6 Tips to Productively Work From Home
As uncertainty around the Corona Virus continues to float around, The Nominal Team has begun working from home. During this time, I'd like to share some of my favorite pieces of advice to stay productive, and enjoy working from home to the best of your ability. It's a great blessing to be able to write this from my house, and to be able to work from home in general, so I hope this advice helps optimize your Work From Home experience!
1. Get comfortable, but not too comfortable.
It's important to set yourself up for success, especially when working from home is a brand new endeavor. This starts with healthy boundaries. Making work feel like work, and home feel like home. When your house is the place that you typically sleep and relax, it's often a struggle to turn it into a dedicated work spot, but that does not mean it's impossible.
My first piece of advice is to avoid your bedroom: your mind associates your bed (and even the entire room) with rest, sleep, and relaxation. This means it might be hard for you to truly zone in to "Work Mode", and you'll feel lethargic well throughout your entire day. Your best bet is to set up a place where, firstly, you have a comfortable chair to sit upright in, just like you would at your office. Secondly, set up a spot where you typically don't spend too much time: this could be your dining room, the family room that no one sits in, or the kitchen when no one is occupying it. If you have a guest room or a dedicated office in your house, then that's even better. Make yourself comfortable in this work zone, get familiar with it as it's your new (temporary) workplace, and enjoy yourself.
2. Know your weaknesses and distractions.
If you're easily distracted, maybe the living room with the TV in front of you isn't the best spot to set up camp. Maybe a dining room table with a cup of coffee is your go-to. Perhaps your phone is more tempting, now that you're at home, so setting it aside for a couple hours at a time might be a good practice to get into. If your cat is too cute to handle, you might want to consider working in a room and locking the cutie out for a little while. Hey, when they come back an hour or two later, that can serve as a perfect natural alarm for you to go take a quick break away from your computer for a couple minutes!
No one knows your weaknesses more than you do, so be honest with yourself. Stay away from your distractions, instead of trying to resist and fight them while they're in front of you. Enjoy your home benefits, but don't let them take you away from your work.
3. Create your routine and/or stick to your existing one.
Get ready in the morning. That's my main piece of advice. Don't just roll into your chair and begin your work. Getting ready includes showering, doing your hair, and even getting dressed up. All of this mentally helps you get into Work Mode, and not feel lethargic as you begin your workday in the same home that you typically sleep and relax in.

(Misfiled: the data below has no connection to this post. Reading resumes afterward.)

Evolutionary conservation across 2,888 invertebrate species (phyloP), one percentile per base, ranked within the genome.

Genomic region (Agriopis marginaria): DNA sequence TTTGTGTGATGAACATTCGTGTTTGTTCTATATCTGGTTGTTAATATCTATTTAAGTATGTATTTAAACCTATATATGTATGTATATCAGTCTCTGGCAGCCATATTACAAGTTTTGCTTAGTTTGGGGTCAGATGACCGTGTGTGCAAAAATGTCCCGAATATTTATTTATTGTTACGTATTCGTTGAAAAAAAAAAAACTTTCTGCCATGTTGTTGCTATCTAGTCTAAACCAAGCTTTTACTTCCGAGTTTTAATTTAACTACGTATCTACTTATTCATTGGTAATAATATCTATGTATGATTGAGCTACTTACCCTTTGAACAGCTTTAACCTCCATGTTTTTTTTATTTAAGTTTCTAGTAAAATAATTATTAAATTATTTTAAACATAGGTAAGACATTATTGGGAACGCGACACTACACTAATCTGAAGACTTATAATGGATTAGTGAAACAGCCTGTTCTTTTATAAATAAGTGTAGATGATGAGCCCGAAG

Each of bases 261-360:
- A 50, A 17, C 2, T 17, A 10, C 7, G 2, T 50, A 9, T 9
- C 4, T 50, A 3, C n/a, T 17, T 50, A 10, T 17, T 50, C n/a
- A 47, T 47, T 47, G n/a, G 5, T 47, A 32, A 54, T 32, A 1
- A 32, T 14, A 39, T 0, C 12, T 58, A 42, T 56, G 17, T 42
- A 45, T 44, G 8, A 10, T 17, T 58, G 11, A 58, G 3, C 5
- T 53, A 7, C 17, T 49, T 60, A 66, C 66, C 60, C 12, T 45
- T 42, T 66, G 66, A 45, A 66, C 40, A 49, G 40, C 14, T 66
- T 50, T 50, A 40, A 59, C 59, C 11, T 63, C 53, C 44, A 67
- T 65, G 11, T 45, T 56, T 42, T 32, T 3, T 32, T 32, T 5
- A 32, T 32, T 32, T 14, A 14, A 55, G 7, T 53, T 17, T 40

It's also important to work the same hours and take the same breaks. We are creatures of habit, so stick to the habit you have, get your full worked in, and don't forget to enjoy your break, likely in a different way than you typically do. Even ending your day with a routine can really help you disconnect from the working hours. To signify the end of my day, I like to clock out, immediately pray Maghrib, and watch The Office with my mom!
4. Maintain some socializing.
If you need to check in with your team or manager, do so as if you're at work. Check in on them occasionally just for your own sanity and accountability, too. Let your team know what you're working on, ask your manager if you have any questions, etc. Don't be afraid to call for a team meeting, strike up a conversation with your team to check up on their tasks, and even send some pictures of your lunch to them. Socializing is a massive human connection tactic, so doing so is good for your mental health.
5. Communicate with whoever is in your home.
Letting your family know that you're working from home is really important, but taking an extra step to really ask them to respect your work hours / environment is just as important. Remember to let them you know that you're still "in your office", when you're doing your work. Especially for younger folks, this might be hard for the family to understand. You can only continue contributing to the family if you stay true to your work and earn your paycheck, so the house chores will have to wait, as if you aren't home. For the adults, your kids will have to wait, too. But you'll make it worth the wait, right? Remember, there's no commute time anymore, so once your workday ends, you're a couple steps away from being the night's entertainment!
Working from home is relaxing, but it might be temptingly easy to sit in your chair, unmoved, all the way until you clock out. Don't forget, fresh air is just a few steps away, windows are at your disposal, and a quick walk to your mailbox and back might be what gives you that fresh feeling that can make you more productive. It's easy to get trapped in your room or on the couch when working from home, so set some alarms to remind yourself to get up, make yourself some coffee, and walk around to get that blood flowing. Exercising in the morning might be more feasible now that you can work out from home! A few minutes of some jumping jacks and squats might make a massive difference, so don't underestimate a little activity. Movement is important for not only your physical health, but for your mental health and sanity, too. Get moving between some of your big tasks, and watch your happiness and productivity soar.